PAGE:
There are other wonderful examples of these tenets in the rest of our series, “Be Our Guest”. Click here to take a look!
That was Then, This is Now!
I can vividly remember the feeling of my heart beating a little faster and my breath coming a bit more quickly as I finished final preparations for our houseguests, while trying to listen for the sound of car doors coming from the driveway. “They’re here!” was the call from my younger siblings.
It wasn’t easy preparing for company in my childhood home. There were already eight native inhabitants, and since I was the first born of many, I was in charge of my own subset of household chores. But as soon as our guests arrived, we all knew we were able to put down the dusting cloths and focus on making our new arrivals feel at ease and warmly welcomed.
Depending on how well we knew the victims, uh, I mean visitors, they could count on a wide variety of entertainment choices before dinner was served. My younger brothers would usually demonstrate feats of strength, that may, or may not, include using my baby sister as a barbell. Or, maybe one of them would try to quote the latest joke they had read in the digest of “clean jokes” they’d been given for their birthday. But most assuredly, they would be given the option of hearing the latest song in three-part harmony that my mother had taught my sisters and me for church that week. Like a scene from one of those 1950s Hollywood musicals, we’d just break into song like it was normal—and it was—in the Boyd home.
Since our houseguests were otherwise occupied in the living room, I would help my mother put on the finishing touches on what was sure to be a feast of homemade delights, while one of my other sisters tried to stop the aspiring circus act before there was crying—from my baby sister, not our guests.
One never knew who might be coming to spend a few days. My father was known to bring strangers to our home that had no place else to stay. In no time we were great friends, exchanging Christmas cards for years to come. In those days, we didn’t call it hospitality. It was just life. I know that there were many other families like ours, but since there was no Facebook in those days, there was no photo evidence to prove it.
When I think back on that time, our home was simply a place to eat, sleep, and raise children in the fear and admonition of the Lord. Hospitality? It came in the form of living in community with people in our small church—and beyond.
Today, I think it’s a bit tougher for singles and families alike to find their stride when it comes to true hospitality. We compare ourselves to everyone, from Martha Stewart to the faceless Pinterest poster, and conclude that we will never match up. Who’s got the time? Who has the resources? Who’s got the energy?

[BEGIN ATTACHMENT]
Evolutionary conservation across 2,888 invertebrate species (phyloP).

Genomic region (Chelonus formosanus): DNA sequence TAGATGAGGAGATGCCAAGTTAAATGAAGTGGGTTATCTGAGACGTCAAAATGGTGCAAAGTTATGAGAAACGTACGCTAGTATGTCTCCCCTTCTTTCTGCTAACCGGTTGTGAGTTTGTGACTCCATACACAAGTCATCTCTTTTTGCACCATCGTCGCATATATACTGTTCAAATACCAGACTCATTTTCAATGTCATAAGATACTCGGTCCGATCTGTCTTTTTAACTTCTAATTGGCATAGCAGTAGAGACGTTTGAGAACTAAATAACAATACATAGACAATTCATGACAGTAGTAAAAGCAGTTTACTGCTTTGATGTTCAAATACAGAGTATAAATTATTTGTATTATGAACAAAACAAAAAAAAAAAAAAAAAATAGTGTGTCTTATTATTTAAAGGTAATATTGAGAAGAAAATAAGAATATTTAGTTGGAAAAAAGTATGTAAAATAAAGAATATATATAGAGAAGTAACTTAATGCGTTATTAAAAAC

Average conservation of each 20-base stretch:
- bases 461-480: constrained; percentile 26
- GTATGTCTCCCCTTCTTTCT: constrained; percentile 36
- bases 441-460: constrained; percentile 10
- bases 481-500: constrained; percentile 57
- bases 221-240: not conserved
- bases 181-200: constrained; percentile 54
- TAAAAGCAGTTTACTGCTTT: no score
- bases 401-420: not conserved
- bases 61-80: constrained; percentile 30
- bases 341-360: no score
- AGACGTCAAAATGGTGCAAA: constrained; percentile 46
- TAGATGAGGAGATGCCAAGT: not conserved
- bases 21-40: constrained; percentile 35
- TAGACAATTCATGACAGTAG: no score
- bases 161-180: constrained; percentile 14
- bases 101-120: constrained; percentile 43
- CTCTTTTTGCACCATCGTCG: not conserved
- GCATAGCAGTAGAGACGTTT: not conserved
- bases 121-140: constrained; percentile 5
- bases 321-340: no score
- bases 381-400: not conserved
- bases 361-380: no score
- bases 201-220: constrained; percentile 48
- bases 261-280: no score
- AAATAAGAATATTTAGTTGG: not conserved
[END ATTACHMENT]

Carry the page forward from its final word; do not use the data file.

As a wife and homemaker for over twenty-six years, and a single woman who kept her own home for several years before that, I’d like to offer some advice. I don’t claim to have all of the answers, but I’ve learned that preparing for houseguests can be stressful, especially if one of what I call “the four tenets of hospitality” isn’t exactly in your wheelhouse.
There may be more, but this is my short list:
- Cleaning: You can say so much without saying a word. Be sure that a ring around the tub doesn’t over shadow your guest’s special stay. Let them know that they’re welcome and honor them by thoroughly cleaning your home. I would recommend never skipping this step. You don’t have to rent the carpet cleaner every time you have someone in your home, but you should want the best for your guests and at least put your very best foot forward. I am not a fan of cleaning. There, I said it! However, I love a clean house! So, if you’re like me and maybe other activities are squeezing out your plans to clean, ensure that everything at least starts out clean by enlisting the help of a cleaning company or a friend that takes on cleaning jobs for a little extra money!
- Decorating: For me, this is the fun part, but if it isn’t your thing, no worries! Just think in terms of a few seasonal vignettes, i.e. pumpkins for autumn, or fresh flowers for spring. Even a personalized, printed welcome sign in their room, could be really special. You can use your own computer and printer—just insert their name(s) and then put it in a frame. Anything that shows you have given their visit some forethought.
- Cooking: Keep it simple. Communication is key. Avoid awkward situations by simply making a phone call to see what foods to avoid because of allergies, sensitivities, or preferences. I usually like to have at least one home cooked meal during their stay, like a hearty soup or stew that can be made in your slow cooker and eaten whenever you and your guests are ready. I serve it with some rustic bread, a salad, and a simple dessert. Plus, I always try to provide a selection of breakfast foods that can be eaten on the run or as a part of a sit down meal. Don’t get caught in the trap of thinking everything has to be homemade; one dish can be made form scratch, while the salad and bread may be from the store. They’ll just appreciate your effort.
- Entertaining: It can be hard to think of things to do with your guests. I think if you put yourself in their shoes and looked at our city through the eyes of a tourist, you’ll find there are fun and informative things to do for people of all ages. Actually, some of the most fun I can remember having at a friend’s home, was homemade. Whether it is playing games or singing around a campfire, great memories are sure to be made.
From my point of view, the most important thing is to make your houseguests feel like their presence isn’t a bother and that you cherish the time you get to spend together. That principle will stand the test of time.